Social Distancing Lapses in the Classroom

I believe our ability to react quickly helped prevent this social media post from spreading to the larger community and causing concerns among parents and students. It also provided us with another opportunity to reinforce to our faculty and staff how important it is to take COVID precautions seriously.

An employee at our school posted photos to social media that showed a classroom in which social distancing policies were not being followed. Because the photos were associated with activities under school jurisdiction, we determined it was necessary to contact the employee and request the photos be removed as well as reiterate the proper protocols on COVID-related safety. We viewed this as a personnel performance issue since it directly violated school policies.

The employee responded quickly to remedy the concern. I believe our ability to react quickly helped prevent this social media post from spreading to the larger community and causing concerns among parents and students. It also provided us with another opportunity to reinforce to our faculty and staff how important it is to take COVID precautions seriously.

Unexpected Teacher Shortage

During the summer, we asked our teachers to confirm whether or not they would return in-person in the fall. We had been successfully operating a summer camp, and the protocols we used for that served as the basis for our back-to-school plans. In our letter to teachers, however, we did not disclose many details regarding our plans for in-person learning and the teachers' safety. Every one of our teachers replied that they would be returning in-person.

About two weeks before the start of the school year, we confirmed that faculty and students would be returning to campus on time, and what that might look like from a teacher's perspective. We then started hearing pushback ranging from complaints about our leave policy, our safety plans, and other new teaching and supervisory expectations being placed upon the staff to manage our new learning model.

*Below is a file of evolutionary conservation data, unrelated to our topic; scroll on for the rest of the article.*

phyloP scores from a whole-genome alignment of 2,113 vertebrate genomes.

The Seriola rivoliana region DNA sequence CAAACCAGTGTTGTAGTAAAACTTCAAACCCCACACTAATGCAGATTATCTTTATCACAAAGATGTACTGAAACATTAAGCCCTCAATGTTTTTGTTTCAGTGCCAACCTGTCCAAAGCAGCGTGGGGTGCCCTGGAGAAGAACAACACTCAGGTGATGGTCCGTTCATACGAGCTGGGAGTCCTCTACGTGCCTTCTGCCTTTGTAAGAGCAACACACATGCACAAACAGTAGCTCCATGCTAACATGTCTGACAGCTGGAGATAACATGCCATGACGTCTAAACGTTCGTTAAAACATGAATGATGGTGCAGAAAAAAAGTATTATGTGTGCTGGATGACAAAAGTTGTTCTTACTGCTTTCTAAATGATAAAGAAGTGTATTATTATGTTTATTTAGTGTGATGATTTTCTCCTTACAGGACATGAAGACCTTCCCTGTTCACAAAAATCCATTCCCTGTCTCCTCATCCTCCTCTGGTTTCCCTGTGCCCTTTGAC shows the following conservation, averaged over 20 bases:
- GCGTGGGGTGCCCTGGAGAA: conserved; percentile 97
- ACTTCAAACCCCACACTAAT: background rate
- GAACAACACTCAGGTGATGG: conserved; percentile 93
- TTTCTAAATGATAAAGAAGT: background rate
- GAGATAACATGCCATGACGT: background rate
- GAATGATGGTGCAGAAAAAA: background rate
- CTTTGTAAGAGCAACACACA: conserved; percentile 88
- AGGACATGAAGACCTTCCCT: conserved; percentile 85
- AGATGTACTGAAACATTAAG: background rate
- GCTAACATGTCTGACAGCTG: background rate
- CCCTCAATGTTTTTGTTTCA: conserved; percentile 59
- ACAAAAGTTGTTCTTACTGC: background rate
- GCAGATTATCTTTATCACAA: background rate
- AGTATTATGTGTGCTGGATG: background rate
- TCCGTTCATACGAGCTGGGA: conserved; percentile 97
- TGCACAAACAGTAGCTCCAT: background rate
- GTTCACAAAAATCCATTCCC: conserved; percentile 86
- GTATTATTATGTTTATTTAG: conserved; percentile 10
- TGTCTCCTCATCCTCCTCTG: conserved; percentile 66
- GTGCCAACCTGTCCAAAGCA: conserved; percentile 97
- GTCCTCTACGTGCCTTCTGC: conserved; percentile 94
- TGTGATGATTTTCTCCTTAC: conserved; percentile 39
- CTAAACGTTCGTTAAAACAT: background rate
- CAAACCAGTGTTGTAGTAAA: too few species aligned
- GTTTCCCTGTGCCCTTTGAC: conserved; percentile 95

After distributing a clear leave policy, a clear COVID contact flowchart, and sharing videos and photos of our COVID safety measures on campus, most teachers were back on board. A handful chose not to return at all. Some were not confirmed until the week that school was to begin, and we scrambled to fill those roles.

If faculty had been in the loop and able to share their feedback sooner, the necessary adjustments that we have continued to make would likely be received better as the year proceeds.

I think the primary problem was the lack of communication among our administrators. Had we worked better together to communicate earlier and more clearly with our teachers, we likely would have avoided most of our issues. Our returning staff likely would have been more comfortable and bought in from the start, which would have also eliminated most of the friction that has lingered as the community has returned to campus. If faculty had been in the loop and able to share their feedback sooner, the necessary adjustments that we have continued to make would likely be received better as the year proceeds.

Even if better communication didn't result in us retaining the staff who chose not to return for health reasons, better timing in our communication would have better positioned us to find suitable replacements in a timely manner.

Teachers’ Return to Campus

We opened in August in an all-virtual environment for the students (teachers were required to teach from campus). A handful of teachers had an accommodation letter from their doctor, and they were allowed to teach from home while the students were virtual. It was made clear that once the students returned to campus they would be required to teach from school. When students started a hybrid model in September, a few teachers who did not feel comfortable returning to campus went on FMLA leave. One teacher without a doctor's note resigned.

It’s been a challenge to fill that position. We’ve had teachers from neighboring independent schools express interest, but pursuing those candidates would damage our relationship with our peer schools. Some teachers have been able to cover extra periods, for which we’ve paid them an additional stipend.

The mostly positive outcome has stemmed from clearly communicating our strict policies and our parents’ adamant expectations that we resume in-person learning. It helped that we began virtually and have brought groups back incrementally. Teachers had some time to get the year going before taking on the extra layers of precautions that come with on-campus learning. They also saw all the safety measures we were taking, how we’d spaced out the classrooms and had a strict mask policy, among other changes.